I've rarely been quick with an answer. I'm the person who more usually decides on a comeback far too many minutes late for it to be appropriately served, and I am still dwelling on a comment/insult/unexpected question hours later, determined to come up with an answer, even though it no longer matters, so that I'll be better prepared next time.
When my son was little, he was once quizzed by a new-to-our-family physician.
"What color are my pants?" the doctor asked.
Kaman stood for a minute, looking thoughtfully at the man's knee.
"They're black," the doctor answered for him, apparently deciding my son wasn't up to that particular age-appropriate task.
"Actually," Kaman said, "They are blackish with gray and a little stripey white bit in them.."
The doctor actually bent over, examining his pants a little closer, eventually determining that my son was corrrect.
At this same exam, the doctor asked Kaman what color an apple was. Kaman immediately answered that apples were green.
"Red," the doctor corrected.
"Unless you live in our house," I said, "where Granny Smith is the prefered apple."
"Ah," the doctor said. He didn't seem at all convinced. Perhaps, he thought, I was failing my child by not providing the "normal" color of apple for eating.
Sometimes I want to blame this idea that there is "one right answer" on public schooling, but I don't think that's entirely fair. I am a product of public school myself, you see, and I feel as if I've spent most of my life insisting that there were many answers, many ways to do things.
It might be more accurate to say that many people simply glance at the surface of things and make their assumptions quickly. Then there are those who are hard wired to exam issues more closely, to note the bits of stripey white hidden among the grey. I think there are merits to both ways of seeing things.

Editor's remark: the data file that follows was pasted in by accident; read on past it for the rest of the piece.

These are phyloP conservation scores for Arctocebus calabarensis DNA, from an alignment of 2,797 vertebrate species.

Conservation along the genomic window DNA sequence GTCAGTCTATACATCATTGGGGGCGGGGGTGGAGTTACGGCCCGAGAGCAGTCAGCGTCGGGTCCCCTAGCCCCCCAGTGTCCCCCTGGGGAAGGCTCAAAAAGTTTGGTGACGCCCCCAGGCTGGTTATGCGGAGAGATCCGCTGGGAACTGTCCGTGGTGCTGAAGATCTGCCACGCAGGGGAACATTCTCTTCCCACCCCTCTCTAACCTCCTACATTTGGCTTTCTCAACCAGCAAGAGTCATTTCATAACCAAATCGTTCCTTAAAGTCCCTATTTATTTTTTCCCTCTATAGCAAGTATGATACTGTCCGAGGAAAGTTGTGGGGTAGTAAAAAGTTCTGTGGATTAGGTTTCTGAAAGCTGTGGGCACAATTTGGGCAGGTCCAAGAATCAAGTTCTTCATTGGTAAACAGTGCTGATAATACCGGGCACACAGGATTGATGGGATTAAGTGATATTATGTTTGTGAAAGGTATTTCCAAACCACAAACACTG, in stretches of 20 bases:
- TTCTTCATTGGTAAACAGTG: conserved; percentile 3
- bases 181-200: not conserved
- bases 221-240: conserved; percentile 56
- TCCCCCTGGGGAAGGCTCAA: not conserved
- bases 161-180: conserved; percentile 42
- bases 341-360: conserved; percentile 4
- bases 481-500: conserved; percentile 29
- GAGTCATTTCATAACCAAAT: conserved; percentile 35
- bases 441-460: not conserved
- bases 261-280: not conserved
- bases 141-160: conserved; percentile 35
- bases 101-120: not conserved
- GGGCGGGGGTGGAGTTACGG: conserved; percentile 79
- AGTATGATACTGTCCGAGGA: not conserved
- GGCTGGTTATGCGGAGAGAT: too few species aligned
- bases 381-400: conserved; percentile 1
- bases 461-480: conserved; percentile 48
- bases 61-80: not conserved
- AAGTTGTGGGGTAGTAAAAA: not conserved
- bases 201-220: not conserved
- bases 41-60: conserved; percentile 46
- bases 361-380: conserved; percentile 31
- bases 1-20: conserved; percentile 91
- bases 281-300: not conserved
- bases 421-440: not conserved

In fact, I sometimes envy the person who is able to so confidently declare that the pants are black and that apples are red. I can usually see it many ways. And I'm not saying I'm wishy-washey. I prefer to say that the pants are striped, but I can also see the reason behind calling them black and calling them grey.
Sometimes people can't seem to understand why my children have not gone to school, and I can often see the reason behind their arguments. But what I can also see is the many ways those very same arguments support the decision I made not to send my children to public school. When the kids were older, I began to say that I opted to keep them out of public school and at some point, they decided themselves to continue not going. That made answering the question easier for me, but confused the people I was having the conversation with even more.
I don't despise teachers, or even schools for that matter. To the contrary, there are several teachers among the people I most admire in this world. I simply don't send my kids to school to interact with them. They'll find other ways, other places, and those people will be as much a part of my children's worlds as any other individual might be.